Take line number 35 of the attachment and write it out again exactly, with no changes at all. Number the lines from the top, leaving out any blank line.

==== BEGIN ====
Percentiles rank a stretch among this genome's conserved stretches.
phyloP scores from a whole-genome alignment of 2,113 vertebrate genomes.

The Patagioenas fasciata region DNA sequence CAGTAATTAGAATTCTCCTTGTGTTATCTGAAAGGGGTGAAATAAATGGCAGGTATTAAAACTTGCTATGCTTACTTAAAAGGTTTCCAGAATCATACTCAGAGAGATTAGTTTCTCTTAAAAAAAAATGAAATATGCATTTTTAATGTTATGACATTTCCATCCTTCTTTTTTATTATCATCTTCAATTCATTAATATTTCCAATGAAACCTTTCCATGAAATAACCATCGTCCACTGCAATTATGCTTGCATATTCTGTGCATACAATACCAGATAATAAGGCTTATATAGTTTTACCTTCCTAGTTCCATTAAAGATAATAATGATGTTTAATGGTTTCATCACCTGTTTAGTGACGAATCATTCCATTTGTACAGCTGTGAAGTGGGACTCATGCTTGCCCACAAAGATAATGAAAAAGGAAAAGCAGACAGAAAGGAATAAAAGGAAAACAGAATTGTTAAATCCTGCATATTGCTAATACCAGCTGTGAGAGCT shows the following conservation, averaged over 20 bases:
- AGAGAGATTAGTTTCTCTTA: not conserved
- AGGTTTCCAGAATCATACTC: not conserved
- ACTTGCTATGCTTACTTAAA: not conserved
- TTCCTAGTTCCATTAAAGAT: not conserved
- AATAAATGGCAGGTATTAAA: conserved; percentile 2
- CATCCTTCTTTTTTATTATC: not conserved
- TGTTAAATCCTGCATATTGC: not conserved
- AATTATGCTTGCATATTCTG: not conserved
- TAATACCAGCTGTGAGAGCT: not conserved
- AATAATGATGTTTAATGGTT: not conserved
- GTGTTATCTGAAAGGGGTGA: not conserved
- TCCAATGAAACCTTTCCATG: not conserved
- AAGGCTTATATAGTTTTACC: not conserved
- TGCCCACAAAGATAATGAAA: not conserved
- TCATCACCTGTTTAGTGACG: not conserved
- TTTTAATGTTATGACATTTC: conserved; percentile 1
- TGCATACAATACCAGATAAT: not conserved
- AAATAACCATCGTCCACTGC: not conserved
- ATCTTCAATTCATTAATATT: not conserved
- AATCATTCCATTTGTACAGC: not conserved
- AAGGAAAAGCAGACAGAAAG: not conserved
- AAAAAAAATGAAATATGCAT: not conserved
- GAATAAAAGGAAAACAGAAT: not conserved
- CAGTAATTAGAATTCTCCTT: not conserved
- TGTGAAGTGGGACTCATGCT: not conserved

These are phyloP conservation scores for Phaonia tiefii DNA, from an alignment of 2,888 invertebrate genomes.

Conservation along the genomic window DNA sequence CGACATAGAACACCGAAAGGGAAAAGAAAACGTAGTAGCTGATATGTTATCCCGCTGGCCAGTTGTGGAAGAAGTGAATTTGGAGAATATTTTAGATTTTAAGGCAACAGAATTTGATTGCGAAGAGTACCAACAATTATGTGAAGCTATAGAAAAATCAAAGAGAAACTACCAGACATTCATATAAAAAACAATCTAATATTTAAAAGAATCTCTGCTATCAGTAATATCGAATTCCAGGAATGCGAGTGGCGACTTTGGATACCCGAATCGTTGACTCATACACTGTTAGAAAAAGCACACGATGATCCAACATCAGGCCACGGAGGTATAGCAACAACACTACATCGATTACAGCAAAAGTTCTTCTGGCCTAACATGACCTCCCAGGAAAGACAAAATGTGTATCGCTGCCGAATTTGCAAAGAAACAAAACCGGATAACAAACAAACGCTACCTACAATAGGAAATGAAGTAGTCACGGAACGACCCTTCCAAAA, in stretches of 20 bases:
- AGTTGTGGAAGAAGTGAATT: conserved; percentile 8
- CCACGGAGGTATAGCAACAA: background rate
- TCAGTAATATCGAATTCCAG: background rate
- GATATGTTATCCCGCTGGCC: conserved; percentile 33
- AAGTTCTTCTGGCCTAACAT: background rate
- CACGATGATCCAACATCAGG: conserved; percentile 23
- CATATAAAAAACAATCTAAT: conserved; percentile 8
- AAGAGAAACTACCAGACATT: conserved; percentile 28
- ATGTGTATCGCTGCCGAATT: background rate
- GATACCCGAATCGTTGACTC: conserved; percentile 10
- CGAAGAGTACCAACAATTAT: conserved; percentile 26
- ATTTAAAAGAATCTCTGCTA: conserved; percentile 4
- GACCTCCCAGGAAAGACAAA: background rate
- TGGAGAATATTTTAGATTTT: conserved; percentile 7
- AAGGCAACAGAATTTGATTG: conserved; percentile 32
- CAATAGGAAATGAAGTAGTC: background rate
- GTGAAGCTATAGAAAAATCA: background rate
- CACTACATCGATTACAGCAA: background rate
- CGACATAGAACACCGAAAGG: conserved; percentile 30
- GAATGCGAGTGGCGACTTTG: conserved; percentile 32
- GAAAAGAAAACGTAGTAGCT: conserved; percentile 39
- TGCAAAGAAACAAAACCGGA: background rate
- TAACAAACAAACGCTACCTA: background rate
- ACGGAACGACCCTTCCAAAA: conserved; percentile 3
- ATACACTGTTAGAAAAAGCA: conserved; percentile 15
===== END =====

- AAGTTCTTCTGGCCTAACAT: background rate